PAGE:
This article is only available in the PDF format. Download the PDF to view the article, as well as its associated figures and tables.
The fallacy of current practices in medical education becomes clearer when we consider their relevance. In essence, students have been saying to us for years, "I am going to Loachapoka [a small town in southeast Alabama] to practice, I want to know how to treat patients. Skip the useless learning and tell me how to solve patient problems. To me, what helps me to serve the patient is relevant."
When we examine what we have taught and expected students to learn, we find that any of this factual and conceptual information which is valid is potentially useful in solving some patient's problem. For example, the body of information about the cardiac cycle is useful in solving certain types of problems. But after learning this in the first year, satisfactorily regurgitating it on the final physiology examination, and going over the material again in the second year, many students in their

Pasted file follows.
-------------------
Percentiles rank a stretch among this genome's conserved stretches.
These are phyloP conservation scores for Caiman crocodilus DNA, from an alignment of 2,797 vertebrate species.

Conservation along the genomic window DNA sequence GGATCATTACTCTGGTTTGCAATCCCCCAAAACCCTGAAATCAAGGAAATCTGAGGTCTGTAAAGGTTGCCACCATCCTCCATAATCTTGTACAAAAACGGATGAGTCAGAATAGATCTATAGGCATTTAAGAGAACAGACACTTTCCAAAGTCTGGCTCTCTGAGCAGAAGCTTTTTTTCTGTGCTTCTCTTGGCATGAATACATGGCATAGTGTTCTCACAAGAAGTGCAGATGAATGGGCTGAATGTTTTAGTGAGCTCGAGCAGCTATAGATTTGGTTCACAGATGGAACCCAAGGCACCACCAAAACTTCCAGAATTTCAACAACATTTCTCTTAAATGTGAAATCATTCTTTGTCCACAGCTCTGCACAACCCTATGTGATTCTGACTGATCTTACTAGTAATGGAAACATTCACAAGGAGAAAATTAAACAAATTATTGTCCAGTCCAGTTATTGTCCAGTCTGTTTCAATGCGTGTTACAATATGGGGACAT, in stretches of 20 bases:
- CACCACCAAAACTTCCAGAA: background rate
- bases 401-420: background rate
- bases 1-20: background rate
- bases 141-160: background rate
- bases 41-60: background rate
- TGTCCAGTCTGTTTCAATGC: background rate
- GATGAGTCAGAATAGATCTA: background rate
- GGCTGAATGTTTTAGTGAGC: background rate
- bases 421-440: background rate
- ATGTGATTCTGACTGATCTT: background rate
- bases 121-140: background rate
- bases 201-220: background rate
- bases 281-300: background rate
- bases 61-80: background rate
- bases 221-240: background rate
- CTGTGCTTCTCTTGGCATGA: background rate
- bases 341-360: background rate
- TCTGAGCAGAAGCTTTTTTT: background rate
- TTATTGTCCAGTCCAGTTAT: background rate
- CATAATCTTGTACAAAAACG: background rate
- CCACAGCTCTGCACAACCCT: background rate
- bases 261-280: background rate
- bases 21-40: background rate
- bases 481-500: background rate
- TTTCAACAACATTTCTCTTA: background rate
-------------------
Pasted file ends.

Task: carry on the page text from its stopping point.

Kent SP. Relevance in Medical Education. JAMA. 1970;212(2):314. doi:10.1001/jama.1970.03170150068014
Customize your JAMA Network experience by selecting one or more topics from the list below.
Create a personal account or sign in to: